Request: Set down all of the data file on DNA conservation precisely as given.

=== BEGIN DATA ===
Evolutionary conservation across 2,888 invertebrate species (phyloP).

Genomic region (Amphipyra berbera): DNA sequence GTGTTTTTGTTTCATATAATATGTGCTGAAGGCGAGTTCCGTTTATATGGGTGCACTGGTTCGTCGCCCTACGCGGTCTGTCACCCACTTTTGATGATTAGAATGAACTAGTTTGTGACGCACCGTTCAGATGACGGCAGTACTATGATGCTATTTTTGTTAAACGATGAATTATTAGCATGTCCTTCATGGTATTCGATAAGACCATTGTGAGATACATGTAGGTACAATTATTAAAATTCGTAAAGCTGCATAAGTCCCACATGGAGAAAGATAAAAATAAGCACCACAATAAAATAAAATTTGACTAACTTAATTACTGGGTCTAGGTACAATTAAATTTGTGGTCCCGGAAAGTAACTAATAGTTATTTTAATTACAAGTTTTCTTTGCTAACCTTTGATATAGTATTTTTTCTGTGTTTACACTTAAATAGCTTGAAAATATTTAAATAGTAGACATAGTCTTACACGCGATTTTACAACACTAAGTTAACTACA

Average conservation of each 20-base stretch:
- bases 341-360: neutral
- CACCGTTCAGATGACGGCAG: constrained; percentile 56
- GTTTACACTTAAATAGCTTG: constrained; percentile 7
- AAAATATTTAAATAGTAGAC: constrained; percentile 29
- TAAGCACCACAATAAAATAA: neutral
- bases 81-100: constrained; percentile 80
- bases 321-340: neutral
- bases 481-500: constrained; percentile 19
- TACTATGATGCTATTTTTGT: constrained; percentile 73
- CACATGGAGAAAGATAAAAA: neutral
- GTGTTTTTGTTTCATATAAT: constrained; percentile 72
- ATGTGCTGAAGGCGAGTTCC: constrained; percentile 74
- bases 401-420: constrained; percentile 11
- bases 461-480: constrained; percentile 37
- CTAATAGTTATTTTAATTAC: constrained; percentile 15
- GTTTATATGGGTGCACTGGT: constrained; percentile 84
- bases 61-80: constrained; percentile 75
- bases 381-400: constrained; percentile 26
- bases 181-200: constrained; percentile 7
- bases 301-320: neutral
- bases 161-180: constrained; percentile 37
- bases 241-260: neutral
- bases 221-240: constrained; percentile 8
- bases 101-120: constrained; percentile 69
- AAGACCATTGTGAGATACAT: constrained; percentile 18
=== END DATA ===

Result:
Evolutionary conservation across 2,888 invertebrate species (phyloP).

Genomic region (Amphipyra berbera): DNA sequence GTGTTTTTGTTTCATATAATATGTGCTGAAGGCGAGTTCCGTTTATATGGGTGCACTGGTTCGTCGCCCTACGCGGTCTGTCACCCACTTTTGATGATTAGAATGAACTAGTTTGTGACGCACCGTTCAGATGACGGCAGTACTATGATGCTATTTTTGTTAAACGATGAATTATTAGCATGTCCTTCATGGTATTCGATAAGACCATTGTGAGATACATGTAGGTACAATTATTAAAATTCGTAAAGCTGCATAAGTCCCACATGGAGAAAGATAAAAATAAGCACCACAATAAAATAAAATTTGACTAACTTAATTACTGGGTCTAGGTACAATTAAATTTGTGGTCCCGGAAAGTAACTAATAGTTATTTTAATTACAAGTTTTCTTTGCTAACCTTTGATATAGTATTTTTTCTGTGTTTACACTTAAATAGCTTGAAAATATTTAAATAGTAGACATAGTCTTACACGCGATTTTACAACACTAAGTTAACTACA

Average conservation of each 20-base stretch:
- bases 341-360: neutral
- CACCGTTCAGATGACGGCAG: constrained; percentile 56
- GTTTACACTTAAATAGCTTG: constrained; percentile 7
- AAAATATTTAAATAGTAGAC: constrained; percentile 29
- TAAGCACCACAATAAAATAA: neutral
- bases 81-100: constrained; percentile 80
- bases 321-340: neutral
- bases 481-500: constrained; percentile 19
- TACTATGATGCTATTTTTGT: constrained; percentile 73
- CACATGGAGAAAGATAAAAA: neutral
- GTGTTTTTGTTTCATATAAT: constrained; percentile 72
- ATGTGCTGAAGGCGAGTTCC: constrained; percentile 74
- bases 401-420: constrained; percentile 11
- bases 461-480: constrained; percentile 37
- CTAATAGTTATTTTAATTAC: constrained; percentile 15
- GTTTATATGGGTGCACTGGT: constrained; percentile 84
- bases 61-80: constrained; percentile 75
- bases 381-400: constrained; percentile 26
- bases 181-200: constrained; percentile 7
- bases 301-320: neutral
- bases 161-180: constrained; percentile 37
- bases 241-260: neutral
- bases 221-240: constrained; percentile 8
- bases 101-120: constrained; percentile 69
- AAGACCATTGTGAGATACAT: constrained; percentile 18